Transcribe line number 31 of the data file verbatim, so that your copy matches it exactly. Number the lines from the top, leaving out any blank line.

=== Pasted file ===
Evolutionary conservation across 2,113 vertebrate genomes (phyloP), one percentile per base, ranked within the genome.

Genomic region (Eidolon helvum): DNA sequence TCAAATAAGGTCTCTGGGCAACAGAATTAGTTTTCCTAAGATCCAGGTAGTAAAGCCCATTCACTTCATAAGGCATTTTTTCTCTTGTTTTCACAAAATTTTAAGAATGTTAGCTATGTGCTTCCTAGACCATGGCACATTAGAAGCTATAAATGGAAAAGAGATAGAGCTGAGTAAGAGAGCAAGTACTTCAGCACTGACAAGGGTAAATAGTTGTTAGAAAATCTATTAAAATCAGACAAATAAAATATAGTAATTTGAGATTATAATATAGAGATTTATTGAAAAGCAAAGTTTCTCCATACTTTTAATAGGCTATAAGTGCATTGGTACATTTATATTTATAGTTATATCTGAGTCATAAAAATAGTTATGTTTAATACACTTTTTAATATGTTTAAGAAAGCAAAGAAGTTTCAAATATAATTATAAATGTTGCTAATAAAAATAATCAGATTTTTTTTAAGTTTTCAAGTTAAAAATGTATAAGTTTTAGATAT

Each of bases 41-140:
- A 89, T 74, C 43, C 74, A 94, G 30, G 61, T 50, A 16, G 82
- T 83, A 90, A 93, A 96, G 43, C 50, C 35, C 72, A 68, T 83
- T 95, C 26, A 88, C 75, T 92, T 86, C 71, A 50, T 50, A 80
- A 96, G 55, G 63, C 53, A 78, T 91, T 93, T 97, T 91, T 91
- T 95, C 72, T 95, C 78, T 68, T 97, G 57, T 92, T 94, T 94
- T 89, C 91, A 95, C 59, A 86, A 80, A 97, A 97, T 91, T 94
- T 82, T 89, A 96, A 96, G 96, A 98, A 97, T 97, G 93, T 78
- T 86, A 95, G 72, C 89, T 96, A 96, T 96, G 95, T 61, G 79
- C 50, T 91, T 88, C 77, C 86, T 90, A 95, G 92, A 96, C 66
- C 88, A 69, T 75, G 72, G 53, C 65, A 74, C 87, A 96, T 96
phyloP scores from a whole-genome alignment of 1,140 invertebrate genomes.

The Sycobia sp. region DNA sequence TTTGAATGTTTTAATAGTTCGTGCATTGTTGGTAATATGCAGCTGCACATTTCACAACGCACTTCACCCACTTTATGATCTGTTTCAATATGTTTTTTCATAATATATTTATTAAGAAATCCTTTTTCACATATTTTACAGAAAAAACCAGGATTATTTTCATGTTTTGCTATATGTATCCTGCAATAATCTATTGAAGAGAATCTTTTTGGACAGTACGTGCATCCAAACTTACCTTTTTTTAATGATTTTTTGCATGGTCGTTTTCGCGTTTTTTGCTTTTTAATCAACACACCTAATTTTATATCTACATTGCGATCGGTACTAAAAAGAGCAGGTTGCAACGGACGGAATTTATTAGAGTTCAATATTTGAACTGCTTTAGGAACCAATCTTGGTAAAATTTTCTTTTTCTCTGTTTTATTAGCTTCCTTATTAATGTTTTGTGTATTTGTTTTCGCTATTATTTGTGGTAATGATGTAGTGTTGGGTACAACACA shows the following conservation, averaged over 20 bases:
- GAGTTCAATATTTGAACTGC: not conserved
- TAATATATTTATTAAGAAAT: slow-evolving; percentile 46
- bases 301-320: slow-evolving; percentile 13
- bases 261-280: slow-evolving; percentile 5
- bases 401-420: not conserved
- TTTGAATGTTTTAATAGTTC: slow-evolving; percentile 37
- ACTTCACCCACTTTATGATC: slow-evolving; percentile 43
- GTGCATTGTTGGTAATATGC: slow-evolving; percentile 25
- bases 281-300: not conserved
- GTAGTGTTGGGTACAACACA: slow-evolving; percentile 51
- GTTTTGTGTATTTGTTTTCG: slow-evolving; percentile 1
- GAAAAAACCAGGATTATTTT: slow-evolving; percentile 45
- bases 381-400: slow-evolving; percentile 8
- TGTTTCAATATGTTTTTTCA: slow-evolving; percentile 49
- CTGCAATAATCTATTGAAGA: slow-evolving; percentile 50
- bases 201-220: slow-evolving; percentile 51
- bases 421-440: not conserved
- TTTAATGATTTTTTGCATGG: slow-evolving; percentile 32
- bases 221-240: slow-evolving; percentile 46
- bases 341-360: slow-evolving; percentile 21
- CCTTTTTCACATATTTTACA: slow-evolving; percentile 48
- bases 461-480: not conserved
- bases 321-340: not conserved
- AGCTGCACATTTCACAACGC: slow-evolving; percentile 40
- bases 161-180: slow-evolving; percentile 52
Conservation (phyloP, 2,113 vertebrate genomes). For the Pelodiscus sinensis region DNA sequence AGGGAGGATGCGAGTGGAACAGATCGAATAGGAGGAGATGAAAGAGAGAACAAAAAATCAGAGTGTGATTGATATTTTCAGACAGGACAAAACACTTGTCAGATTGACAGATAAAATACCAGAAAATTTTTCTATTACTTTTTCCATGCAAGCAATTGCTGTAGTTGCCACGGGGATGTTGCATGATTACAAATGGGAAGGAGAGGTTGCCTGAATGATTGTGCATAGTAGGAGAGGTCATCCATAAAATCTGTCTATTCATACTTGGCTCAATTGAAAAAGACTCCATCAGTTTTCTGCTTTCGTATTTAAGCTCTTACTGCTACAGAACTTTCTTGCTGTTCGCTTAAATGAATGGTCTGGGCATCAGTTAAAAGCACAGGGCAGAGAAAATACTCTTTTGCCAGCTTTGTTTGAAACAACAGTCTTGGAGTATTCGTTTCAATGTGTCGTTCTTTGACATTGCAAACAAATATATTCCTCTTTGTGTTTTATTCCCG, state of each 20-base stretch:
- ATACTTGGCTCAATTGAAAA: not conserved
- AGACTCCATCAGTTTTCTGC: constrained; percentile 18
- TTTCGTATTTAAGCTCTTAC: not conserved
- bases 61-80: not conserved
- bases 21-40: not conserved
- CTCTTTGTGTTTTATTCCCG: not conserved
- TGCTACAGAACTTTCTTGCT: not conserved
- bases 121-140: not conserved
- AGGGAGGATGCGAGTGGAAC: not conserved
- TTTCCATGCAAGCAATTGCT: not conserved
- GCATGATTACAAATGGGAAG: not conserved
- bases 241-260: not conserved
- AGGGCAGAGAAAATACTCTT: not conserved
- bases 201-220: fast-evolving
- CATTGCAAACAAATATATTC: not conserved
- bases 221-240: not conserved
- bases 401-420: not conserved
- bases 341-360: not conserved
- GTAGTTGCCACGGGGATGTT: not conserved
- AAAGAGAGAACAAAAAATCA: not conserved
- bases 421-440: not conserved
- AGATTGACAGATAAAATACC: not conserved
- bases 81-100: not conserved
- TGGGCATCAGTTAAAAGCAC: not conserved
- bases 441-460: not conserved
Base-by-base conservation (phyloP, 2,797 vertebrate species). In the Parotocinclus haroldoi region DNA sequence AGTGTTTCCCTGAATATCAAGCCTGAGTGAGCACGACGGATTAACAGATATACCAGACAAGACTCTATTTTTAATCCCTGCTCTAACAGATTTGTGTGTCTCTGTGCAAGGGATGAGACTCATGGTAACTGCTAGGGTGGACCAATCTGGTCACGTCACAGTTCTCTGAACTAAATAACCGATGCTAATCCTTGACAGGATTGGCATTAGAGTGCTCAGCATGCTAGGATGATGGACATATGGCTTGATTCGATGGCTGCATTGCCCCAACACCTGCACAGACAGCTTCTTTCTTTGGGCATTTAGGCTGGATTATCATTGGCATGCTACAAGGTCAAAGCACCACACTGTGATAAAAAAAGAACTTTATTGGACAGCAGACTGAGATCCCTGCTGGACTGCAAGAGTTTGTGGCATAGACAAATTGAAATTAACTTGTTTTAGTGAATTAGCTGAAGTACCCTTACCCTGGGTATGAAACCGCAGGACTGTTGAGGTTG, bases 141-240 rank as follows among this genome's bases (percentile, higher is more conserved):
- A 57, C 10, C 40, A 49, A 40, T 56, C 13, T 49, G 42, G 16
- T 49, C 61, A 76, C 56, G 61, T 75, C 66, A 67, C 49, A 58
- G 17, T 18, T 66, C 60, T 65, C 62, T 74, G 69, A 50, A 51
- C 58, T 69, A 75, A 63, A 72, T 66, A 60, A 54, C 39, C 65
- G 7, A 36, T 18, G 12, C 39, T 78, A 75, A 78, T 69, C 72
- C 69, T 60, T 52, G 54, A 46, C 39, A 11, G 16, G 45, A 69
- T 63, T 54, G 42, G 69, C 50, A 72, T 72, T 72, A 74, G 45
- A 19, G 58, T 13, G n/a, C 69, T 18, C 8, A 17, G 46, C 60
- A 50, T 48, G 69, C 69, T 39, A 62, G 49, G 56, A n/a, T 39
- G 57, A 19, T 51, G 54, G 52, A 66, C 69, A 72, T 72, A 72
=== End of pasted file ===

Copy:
- bases 201-220: slow-evolving; percentile 51